Targeted attacks against the LGBTQ community by Christians had been a consistent part of Colorado Springs’s history. In the early 1990s, the Colorado Springs City Council considered adding sexual orientation to its nondiscrimination ordinance, protecting gay persons from discrimination in housing and other areas. In response, an advocacy group called Colorado Coalition for Family Values (CFV) successfully raised a ballot initiative, Amendment 2, for the Colorado state Constitution to ban any non-discrimination initiatives which would protect those with “homosexual, lesbian or bisexual orientation, conduct, practices, or relationships.” CFV promoted rhetoric alleging that such nondiscrimination initiatives were acts of oppression by the “homosexual” community. That is, even attempts to prohibit landlords from denying housing to someone on account of their sexual orientation were deemed oppressive acts. (Amendment 2 was approved by voters, but found unconstitutional by the Colorado supreme court in 1994.)
In addition to discrimination, anti-LGBTQ violence is also part of the historical fabric of Colorado Springs. Prior to the opening of Club Q, Colorado Springs City Council member Richard Skorman had operated a restaurant which was known for its openness to the local gay community. Because of this openness, his restaurant “regularly received death threats and bricks were thrown through the window.” Club Q eventually became a thriving safe space for the local LGBTQ community, but community members now have to reckon with the fact that this safe space was the site of a mass shooting.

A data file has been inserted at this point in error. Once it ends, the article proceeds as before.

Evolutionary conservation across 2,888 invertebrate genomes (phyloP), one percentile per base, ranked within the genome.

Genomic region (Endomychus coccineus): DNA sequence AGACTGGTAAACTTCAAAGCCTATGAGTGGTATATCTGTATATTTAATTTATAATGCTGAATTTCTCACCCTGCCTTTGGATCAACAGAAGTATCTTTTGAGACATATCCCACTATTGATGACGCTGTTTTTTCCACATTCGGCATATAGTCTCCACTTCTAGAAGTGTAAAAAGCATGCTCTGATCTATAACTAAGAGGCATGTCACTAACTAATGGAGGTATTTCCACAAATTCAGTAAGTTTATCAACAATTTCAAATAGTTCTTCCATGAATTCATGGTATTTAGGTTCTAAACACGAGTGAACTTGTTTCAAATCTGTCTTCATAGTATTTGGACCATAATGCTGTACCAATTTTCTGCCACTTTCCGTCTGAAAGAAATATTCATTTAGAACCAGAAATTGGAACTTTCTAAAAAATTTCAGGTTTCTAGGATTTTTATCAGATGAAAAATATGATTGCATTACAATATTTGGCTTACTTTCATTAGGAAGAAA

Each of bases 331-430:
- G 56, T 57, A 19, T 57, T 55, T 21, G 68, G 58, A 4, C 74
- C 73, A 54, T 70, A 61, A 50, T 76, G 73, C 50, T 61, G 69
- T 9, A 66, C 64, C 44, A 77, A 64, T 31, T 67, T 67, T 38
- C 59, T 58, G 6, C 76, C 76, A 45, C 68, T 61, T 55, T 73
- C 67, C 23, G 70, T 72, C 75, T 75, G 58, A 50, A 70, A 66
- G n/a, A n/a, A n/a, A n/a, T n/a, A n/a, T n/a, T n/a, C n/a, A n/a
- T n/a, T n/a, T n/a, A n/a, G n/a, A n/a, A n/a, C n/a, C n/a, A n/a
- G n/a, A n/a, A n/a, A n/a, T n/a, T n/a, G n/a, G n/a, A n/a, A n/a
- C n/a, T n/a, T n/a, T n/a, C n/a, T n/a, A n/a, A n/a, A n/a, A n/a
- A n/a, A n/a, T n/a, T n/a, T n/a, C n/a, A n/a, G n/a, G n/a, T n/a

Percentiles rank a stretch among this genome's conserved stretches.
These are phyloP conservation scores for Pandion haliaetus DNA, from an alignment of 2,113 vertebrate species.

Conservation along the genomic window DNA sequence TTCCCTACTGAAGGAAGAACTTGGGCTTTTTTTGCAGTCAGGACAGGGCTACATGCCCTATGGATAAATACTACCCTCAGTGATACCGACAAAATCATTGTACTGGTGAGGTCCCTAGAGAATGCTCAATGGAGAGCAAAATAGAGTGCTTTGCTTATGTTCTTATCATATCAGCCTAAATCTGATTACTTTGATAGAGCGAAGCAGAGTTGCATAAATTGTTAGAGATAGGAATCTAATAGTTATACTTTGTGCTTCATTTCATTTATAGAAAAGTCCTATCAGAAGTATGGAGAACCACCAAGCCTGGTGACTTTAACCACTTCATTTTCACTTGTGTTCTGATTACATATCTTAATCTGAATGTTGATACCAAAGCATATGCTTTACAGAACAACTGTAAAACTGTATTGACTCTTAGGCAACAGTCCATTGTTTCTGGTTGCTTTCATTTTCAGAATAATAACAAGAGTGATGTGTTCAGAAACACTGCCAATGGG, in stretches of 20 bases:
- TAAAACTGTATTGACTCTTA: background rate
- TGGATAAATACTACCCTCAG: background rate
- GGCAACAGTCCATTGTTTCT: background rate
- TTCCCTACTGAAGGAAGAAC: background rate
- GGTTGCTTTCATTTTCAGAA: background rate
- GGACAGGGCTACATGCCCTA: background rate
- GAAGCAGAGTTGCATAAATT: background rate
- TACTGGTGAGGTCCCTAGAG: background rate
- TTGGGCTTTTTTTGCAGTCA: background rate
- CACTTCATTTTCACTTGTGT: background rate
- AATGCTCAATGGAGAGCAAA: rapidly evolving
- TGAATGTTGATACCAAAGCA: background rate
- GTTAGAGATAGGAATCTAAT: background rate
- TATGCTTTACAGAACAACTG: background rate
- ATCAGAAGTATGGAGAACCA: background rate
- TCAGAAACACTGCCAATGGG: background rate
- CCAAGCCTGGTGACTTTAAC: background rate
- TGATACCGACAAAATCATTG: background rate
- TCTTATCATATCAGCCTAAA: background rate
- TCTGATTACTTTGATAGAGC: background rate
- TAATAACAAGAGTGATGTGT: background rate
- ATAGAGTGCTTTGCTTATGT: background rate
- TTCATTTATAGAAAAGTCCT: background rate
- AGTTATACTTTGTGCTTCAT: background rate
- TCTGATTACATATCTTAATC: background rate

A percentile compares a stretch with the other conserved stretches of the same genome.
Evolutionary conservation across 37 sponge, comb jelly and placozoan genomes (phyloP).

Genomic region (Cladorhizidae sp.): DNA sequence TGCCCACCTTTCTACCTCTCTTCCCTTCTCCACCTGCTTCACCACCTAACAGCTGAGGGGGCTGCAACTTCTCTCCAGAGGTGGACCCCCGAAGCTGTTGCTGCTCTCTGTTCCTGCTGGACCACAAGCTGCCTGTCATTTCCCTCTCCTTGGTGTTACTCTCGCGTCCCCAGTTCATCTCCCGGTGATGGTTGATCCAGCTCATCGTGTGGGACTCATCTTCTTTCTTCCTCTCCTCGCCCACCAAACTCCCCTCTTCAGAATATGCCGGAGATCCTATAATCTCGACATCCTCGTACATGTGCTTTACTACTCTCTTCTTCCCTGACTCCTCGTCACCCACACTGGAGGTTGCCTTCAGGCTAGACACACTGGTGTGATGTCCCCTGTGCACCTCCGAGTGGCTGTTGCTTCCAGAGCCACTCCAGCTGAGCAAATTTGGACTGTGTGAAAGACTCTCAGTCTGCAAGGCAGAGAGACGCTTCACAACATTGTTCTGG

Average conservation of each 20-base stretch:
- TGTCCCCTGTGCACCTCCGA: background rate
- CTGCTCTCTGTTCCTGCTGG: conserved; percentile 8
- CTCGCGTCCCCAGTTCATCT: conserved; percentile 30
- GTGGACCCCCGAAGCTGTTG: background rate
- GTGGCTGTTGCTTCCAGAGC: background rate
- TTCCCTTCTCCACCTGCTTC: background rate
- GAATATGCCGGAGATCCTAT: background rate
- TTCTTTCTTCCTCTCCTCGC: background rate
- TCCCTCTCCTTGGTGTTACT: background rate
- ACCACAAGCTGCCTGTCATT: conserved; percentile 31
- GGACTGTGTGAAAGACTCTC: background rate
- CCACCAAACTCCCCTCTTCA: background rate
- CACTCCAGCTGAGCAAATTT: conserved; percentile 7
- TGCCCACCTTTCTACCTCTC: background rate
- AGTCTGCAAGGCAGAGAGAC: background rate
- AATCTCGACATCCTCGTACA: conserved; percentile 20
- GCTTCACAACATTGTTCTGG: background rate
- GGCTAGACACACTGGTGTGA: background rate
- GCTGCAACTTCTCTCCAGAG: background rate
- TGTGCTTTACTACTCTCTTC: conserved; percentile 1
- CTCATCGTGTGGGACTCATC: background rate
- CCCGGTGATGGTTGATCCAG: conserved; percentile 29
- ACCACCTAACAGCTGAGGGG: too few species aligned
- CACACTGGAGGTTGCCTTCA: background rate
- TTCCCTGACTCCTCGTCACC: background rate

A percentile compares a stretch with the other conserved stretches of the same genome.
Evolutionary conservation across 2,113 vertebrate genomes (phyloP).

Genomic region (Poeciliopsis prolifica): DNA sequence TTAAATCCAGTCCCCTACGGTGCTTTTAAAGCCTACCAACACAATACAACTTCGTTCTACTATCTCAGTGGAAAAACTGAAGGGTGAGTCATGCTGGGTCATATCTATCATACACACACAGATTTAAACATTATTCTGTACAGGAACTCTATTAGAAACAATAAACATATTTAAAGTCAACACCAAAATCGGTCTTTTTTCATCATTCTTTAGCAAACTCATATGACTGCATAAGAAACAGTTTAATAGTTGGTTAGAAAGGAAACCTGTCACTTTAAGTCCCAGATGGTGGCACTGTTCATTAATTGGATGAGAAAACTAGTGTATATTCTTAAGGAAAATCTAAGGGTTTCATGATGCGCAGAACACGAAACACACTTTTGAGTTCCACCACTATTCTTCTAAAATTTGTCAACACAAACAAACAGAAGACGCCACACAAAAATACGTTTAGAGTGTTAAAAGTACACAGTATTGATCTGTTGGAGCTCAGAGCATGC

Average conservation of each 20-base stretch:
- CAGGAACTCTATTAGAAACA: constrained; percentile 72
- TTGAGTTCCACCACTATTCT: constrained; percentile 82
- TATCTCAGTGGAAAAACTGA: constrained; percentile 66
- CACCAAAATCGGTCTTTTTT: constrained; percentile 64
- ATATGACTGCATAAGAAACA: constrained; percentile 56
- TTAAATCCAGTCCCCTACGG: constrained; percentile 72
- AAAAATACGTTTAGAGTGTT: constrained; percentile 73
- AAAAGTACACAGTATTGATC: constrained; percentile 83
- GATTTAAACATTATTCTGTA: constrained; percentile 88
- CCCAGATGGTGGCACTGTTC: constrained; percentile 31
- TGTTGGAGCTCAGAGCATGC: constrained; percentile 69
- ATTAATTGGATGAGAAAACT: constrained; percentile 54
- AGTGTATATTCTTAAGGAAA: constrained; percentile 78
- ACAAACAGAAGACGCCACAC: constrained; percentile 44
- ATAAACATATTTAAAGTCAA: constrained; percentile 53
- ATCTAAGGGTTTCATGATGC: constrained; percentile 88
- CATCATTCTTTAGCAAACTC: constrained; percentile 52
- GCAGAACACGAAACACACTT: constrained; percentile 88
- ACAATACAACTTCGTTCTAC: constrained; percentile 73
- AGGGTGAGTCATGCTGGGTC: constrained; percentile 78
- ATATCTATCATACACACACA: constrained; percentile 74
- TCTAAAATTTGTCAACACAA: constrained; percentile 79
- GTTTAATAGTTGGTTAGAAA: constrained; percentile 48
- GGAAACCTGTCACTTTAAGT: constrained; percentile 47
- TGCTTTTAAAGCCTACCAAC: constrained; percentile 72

I struggle with Christians in the United States who talk about anti-Christian persecution and violence, partly because we often fail to grasp that people in this country are far more likely to be killed because they are Black, immigrants, or LGBTQ. The passion and frequency with which Christians discuss anti-Christian persecution sometimes strikes me as not only lacking in awareness, but, at times, laughable. This isn’t to say that anti-Christian persecution isn’t real. But I do think that Christians would have a much easier time being taken seriously if we spoke in a way commensurate with the actual state of affairs. I’m not afraid of walking down the street in many cities because I’m Christian. I’m afraid of walking down the street because I’m brown and gay. Asking Christians to talk about that more is an invitation to reality.
The rhetoric of violence and the habit of allyship
Some will say that the shooters who have perpetrated such violence are simply crazy. They suggest that, in a way, these are random unexplainable acts of the totally deranged. This has never sat well with me. How is it that the totally random acts of the deranged tend to focus on specific groups? How did Club Q, one of two LGBTQ clubs in the city, come to be the target?
Was it because, before they were armed with guns, these shooters were armed with rhetoric? The Charleston shooter had been armed with the Confederate Battle Flag, with messages about how George Zimmerman had been in the right in killing Trayvon Martin, with search histories on “black on White crime.” The man who killed a woman and injured three others at Chabad of Poway synagog in California in 2019 had posted about Jews pursuing a “meticulously planned genocide of the European race,” extending rhetoric promoted by Ann Coulter and Donald Trump. The Colorado Springs Planned Parenthood shooter was known for his Christian faith which contributed to his (violent) opposition to abortion. Even if the decision to kill comes out of nowhere, the decision of who to kill often does not. Religious and political leaders often give a direction. Even if they do not buy the guns, they help supply the motive. (I’m not convinced the decision to kill comes from nowhere, and if it does then this would underscore the need for more restrictions on the ability to purchase certain types of weapons.)